If you had a lot more numbers to multiply or if multiplication was extremely expensive then there is one thing I can think of to do.
If you had a huge number of numbers to multiply then you could separate them into sub-sets and memoize the product of each set. When a particular set changes, due to one of its members changing, then the memoized product becomes invalid and needs to be recomputed. You could do this at several levels depending on how expensive multiplication is, how much memory you have available, and how often things change. How to best implement this in C probably depends on how the variables go about changing -- if an event comes in that says "here is a new value for C" then you can invalidate all products that had C in them (or check that old C actually is different from new C before invalidation). If they are volatile variables then you will probably just have to compare each of the current values to the previous values (and this will probably take as much or more time as just multiplying on any machine with a hardware multiply instruction).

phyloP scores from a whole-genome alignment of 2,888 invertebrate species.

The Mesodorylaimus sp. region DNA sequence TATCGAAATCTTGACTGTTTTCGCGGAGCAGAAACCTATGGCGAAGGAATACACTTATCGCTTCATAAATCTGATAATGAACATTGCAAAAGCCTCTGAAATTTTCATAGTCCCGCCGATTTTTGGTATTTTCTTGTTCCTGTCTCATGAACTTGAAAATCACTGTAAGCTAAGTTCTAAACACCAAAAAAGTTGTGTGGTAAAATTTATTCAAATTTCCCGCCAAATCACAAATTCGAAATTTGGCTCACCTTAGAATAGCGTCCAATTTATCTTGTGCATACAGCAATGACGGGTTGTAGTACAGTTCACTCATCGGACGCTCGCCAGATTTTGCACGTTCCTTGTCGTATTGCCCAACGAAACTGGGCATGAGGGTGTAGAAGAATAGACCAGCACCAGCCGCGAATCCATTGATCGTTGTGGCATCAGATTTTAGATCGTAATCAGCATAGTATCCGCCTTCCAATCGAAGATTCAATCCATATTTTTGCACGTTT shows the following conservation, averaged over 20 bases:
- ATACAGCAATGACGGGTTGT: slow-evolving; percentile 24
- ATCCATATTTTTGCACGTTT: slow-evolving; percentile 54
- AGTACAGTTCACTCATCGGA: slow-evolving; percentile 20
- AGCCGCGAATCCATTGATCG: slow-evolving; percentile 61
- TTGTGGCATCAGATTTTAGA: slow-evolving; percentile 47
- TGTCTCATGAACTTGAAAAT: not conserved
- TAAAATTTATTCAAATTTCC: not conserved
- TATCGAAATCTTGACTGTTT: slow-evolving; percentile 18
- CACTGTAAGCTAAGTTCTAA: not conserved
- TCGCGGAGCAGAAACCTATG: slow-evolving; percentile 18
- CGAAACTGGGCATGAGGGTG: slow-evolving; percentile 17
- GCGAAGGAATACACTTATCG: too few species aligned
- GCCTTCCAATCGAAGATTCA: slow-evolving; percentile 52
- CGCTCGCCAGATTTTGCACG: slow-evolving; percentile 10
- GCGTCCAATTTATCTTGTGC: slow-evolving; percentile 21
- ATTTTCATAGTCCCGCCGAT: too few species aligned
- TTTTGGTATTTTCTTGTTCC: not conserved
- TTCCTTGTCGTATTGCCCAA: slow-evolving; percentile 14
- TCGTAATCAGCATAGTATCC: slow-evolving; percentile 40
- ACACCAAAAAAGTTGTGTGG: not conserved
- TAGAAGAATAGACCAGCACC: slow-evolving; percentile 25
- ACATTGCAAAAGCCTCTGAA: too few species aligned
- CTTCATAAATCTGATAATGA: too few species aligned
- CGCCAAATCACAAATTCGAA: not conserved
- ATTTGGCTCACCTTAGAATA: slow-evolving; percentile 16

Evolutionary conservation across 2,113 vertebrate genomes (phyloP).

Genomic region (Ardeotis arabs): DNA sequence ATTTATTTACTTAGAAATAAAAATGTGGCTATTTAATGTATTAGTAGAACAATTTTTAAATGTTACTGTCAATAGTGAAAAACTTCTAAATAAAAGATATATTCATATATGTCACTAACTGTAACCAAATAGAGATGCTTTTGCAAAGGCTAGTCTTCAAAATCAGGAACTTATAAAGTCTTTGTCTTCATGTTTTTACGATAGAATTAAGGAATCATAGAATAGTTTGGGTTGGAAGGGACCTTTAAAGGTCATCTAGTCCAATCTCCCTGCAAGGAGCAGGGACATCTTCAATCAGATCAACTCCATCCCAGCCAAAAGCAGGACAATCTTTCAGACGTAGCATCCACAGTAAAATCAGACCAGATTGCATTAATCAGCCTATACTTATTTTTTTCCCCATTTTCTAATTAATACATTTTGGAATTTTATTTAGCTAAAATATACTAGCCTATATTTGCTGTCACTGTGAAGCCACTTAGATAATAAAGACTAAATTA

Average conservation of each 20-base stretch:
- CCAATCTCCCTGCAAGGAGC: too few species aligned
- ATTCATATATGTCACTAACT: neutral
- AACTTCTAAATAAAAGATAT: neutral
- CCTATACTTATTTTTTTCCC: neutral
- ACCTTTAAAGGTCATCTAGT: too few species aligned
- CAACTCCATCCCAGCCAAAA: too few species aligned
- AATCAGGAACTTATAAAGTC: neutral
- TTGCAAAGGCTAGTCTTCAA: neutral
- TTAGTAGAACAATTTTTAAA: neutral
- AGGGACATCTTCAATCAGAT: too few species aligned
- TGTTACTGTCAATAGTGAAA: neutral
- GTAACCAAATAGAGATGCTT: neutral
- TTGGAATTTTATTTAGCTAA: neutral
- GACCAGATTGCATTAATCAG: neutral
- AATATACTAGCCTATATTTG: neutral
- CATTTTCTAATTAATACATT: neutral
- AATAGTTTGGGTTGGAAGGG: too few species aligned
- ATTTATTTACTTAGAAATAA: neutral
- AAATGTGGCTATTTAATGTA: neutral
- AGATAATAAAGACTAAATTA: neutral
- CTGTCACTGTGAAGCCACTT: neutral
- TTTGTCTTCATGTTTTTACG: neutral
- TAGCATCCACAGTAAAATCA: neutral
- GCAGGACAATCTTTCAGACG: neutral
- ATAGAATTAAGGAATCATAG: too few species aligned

So, if you have:
answer = A * B * C * D * E * F * G * H;
then you could do separate those out to:
answer = ( (A * B) * (C * D) ) * ( (E * F) * (G * H) );
Then, if rather than having this multiplication done directly in C you were to do it on an expression tree:
/ \ / \
/ \ / \
AB CD EF GH
* * * *
/ \ / \ / \ / \
A B C D E F G H
Then at each level (well maybe just the top few levels) you could have a memoized sub-answer as well as some data to tell you if the variables below it had changed. If events come in to tell you to change a variable then that could cause the invalidation of the expression to propagate upward upon receipt of the event (or just recompute the memoized sub-answers for each event). If variables just magically change and you have to examine them to tell that they did change then you have more work to do.
Oh, another way to do this just popped in my head, and I'm ashamed that I didn't think of it earlier. If you do know the old and new values of a variable that has changed then, as long as the old value was not 0, you could just:
new_answer = (old_answer * new_var) / old_var;
In real math this would work, but in computer math this might lose too much precision for your purposes.